How do I donate a kidney?

The following information comes from the Kidney Foundation of Canada website:

Look under the menu heading: Organ Donation > Living Donation. I’ve excerpted WHO CAN DONATE, HOW TO BEGIN, and THE EVALUATION PROCESS but there is a lot more. The most important things are that a living kidney donor be fully informed, freely choosing, healthy and compatible with the intended recipient.

My blood type is O. That makes me a universal donor, but not a universal recipient. With some exceptions, I need a donor who is also of type O. The Rh factor does not matter in transplantation.


Living donors must be over 18 and usually less than 70 years of age. They must be in good general health with no evidence of significant high blood pressure, diabetes, cancer, kidney disease, heart disease or hepatitis.

Several tests will be necessary to determine if their kidney is compatible with the intended recipient.

– See more at:


If you are interested in becoming a living kidney donor and are in good health, here are some steps you can take:

  1. Learn as much as you can about living donation.
  2. Find out your blood type.
  3. Confirm blood type compatibility.
  4. Talk to the potential recipient.

– See more at:


The evaluation process for a living kidney donation takes time – perhaps as long as six months. Many tests are done to determine if the donor is healthy enough to donate a kidney and will be a good match for the potential recipient. These investigations and appointments may be time consuming, and require travel and possibly time off work.

The living donor candidate meets with different members of the healthcare team during the evaluation process. These may include nephrologists, transplant surgeons, clinical nurse specialists, nurse practitioners, social workers, transplant coordinators, cardiologists, psychologists and psychiatrists.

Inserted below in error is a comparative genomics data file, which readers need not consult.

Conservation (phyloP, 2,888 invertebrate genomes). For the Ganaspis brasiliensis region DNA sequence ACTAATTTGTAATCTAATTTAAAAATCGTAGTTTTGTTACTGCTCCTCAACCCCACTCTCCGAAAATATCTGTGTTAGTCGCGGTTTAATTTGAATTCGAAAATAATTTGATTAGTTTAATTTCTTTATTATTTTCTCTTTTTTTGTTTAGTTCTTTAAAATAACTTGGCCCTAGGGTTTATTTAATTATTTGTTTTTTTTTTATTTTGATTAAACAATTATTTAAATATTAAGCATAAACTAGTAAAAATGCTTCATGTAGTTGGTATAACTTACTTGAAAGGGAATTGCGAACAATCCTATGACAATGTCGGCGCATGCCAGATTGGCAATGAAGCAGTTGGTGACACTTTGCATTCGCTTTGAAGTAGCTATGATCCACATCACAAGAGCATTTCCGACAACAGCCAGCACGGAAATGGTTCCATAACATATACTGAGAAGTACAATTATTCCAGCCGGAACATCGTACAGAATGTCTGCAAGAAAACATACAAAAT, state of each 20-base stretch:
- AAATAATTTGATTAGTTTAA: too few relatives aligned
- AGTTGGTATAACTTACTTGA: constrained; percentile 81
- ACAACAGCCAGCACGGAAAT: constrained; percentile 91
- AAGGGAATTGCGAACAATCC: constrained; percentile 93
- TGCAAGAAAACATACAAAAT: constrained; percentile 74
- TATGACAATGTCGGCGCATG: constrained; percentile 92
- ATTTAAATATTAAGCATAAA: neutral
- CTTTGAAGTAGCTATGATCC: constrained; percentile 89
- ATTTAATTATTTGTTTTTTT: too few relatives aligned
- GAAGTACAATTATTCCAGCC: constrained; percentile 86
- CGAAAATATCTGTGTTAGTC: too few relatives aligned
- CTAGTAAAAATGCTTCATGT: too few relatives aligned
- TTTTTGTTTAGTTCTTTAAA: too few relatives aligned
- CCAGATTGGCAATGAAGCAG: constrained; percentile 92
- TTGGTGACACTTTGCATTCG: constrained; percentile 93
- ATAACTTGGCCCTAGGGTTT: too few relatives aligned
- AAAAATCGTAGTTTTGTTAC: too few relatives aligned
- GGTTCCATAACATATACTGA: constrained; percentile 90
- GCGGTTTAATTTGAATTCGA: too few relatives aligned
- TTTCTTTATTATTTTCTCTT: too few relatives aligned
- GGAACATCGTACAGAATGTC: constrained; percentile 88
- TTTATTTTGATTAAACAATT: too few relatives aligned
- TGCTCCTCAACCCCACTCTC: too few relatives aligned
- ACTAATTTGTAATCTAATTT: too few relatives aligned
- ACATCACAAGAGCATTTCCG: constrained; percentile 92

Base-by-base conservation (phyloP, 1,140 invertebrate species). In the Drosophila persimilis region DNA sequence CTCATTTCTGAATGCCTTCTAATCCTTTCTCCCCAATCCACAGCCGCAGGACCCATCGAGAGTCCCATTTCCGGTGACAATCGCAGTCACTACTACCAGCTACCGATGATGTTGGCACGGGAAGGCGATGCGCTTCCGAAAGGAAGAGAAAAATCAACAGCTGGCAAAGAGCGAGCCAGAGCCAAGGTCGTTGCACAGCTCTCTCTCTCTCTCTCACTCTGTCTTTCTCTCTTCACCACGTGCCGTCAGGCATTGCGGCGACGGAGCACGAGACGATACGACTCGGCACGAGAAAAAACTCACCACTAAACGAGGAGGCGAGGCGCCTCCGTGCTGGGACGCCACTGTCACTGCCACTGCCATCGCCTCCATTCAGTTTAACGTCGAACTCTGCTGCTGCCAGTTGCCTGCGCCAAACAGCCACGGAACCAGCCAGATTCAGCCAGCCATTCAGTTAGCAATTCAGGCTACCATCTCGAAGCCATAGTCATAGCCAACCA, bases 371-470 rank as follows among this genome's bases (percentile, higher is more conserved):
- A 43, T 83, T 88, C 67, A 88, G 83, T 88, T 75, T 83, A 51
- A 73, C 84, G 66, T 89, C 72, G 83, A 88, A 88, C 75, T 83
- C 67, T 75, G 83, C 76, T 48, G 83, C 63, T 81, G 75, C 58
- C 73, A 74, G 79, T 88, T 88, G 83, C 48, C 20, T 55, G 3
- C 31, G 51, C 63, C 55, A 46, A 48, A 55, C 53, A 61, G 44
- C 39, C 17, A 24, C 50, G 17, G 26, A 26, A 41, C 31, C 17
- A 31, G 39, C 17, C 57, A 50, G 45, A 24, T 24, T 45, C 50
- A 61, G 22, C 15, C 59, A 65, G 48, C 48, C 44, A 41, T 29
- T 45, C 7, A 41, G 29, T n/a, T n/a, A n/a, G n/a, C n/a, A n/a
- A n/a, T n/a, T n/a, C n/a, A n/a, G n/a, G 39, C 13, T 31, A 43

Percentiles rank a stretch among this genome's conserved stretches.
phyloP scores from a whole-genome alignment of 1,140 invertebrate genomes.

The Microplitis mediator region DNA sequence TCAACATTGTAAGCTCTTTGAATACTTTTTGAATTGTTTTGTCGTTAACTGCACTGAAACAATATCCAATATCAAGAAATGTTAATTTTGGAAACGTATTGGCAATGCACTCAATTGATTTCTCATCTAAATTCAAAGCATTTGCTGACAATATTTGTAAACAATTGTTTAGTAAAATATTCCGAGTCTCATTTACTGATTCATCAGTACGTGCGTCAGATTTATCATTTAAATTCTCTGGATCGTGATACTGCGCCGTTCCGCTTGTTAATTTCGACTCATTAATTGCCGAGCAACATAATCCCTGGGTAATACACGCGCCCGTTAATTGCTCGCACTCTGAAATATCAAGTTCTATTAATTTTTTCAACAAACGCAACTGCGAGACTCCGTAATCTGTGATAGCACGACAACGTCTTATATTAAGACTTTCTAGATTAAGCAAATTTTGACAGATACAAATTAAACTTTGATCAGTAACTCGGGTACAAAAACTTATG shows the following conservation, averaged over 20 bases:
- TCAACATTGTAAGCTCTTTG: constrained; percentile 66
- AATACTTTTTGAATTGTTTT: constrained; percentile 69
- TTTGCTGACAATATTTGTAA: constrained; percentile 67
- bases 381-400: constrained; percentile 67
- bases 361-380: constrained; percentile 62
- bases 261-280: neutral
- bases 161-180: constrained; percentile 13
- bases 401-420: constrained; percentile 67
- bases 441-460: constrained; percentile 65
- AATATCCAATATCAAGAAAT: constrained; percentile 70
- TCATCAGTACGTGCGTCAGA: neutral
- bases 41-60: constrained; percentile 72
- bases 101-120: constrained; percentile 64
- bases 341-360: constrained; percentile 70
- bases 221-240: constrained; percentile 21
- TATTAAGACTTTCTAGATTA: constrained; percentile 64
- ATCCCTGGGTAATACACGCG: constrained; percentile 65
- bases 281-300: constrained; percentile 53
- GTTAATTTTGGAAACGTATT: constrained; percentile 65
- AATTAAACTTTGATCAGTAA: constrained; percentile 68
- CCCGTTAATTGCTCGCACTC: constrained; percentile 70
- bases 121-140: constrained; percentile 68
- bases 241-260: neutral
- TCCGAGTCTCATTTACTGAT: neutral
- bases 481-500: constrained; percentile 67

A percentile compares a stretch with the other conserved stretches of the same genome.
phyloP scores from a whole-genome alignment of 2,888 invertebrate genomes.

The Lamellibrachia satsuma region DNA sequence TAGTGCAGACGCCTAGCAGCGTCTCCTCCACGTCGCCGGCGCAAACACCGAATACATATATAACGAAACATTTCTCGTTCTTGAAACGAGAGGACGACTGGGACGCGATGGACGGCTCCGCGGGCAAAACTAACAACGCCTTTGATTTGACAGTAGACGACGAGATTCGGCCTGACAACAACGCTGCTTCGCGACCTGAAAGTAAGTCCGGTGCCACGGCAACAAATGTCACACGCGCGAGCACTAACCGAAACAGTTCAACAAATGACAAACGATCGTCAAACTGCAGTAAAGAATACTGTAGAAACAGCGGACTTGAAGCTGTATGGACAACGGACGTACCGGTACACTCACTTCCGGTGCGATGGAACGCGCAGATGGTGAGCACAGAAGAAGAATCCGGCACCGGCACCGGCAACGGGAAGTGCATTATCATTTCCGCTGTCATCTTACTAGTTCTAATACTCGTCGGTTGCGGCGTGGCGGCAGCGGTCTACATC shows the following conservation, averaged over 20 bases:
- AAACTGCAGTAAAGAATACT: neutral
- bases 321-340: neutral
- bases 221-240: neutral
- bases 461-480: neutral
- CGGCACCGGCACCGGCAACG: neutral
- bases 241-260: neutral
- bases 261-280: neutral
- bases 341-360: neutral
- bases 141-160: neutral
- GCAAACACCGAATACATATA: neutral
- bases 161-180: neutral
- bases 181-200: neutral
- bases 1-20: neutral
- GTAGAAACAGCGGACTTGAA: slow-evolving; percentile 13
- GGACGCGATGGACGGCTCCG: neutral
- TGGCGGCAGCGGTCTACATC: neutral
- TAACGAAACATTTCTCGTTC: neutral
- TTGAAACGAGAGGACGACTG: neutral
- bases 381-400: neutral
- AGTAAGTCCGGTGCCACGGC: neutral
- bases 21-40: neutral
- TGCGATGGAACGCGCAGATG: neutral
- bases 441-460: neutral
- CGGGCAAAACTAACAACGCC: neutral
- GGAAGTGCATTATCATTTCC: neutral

Here is an overview of the evaluation process:

  • Blood type compatibility. This is a blood test done to see if the blood types of the donor and recipient are compatible. The blood types do not need to be identical. For example, Blood group O is a universal donor and can donate to anyone. The positive and negative Rh factor does not matter in transplantation.
  • Assessment of general health. The potential donor undergoes a complete medical history review (including hereditary diseases) and a physical exam including several tests such blood, urine and X-rays. For example, an X-ray of the lungs may be done to determine if there are any abnormalities. Other tests such as electrocardiogram (ECG) may be done to assess heart function. Potential donors who are female may also have a gynaecological exam (including Pap test) and mammogram to make sure there are no underlying medical conditions.
  • Compatibility tests. If the basic health screening and laboratory tests are normal, more blood is drawn for testing to determine compatibility between donor and recipient. These special tests are called tissue typing and cross-matching, and they help to determine if the recipient may reject the kidney.
  • Determining health of the kidneys. Further tests including urine testing, a kidney ultrasound and CT scan will investigate the health of the potential donor’s kidneys.
  • Psychosocial assessment.The donor candidate will also go through a psychosocial assessment:
    • To give the potential donor an opportunity to express their feelings, motivations, or concerns
    • To assess the donor’s motivation
    • To evaluate if there is any family pressure or financial incentive to donate
    • To make sure the donor has all the necessary information to make a decision about donation
    • To provide emotional support to the donor during and after the donation process
    • To assist the donor in discussing their decision with their family and/or the potential transplant recipient

– See more at:


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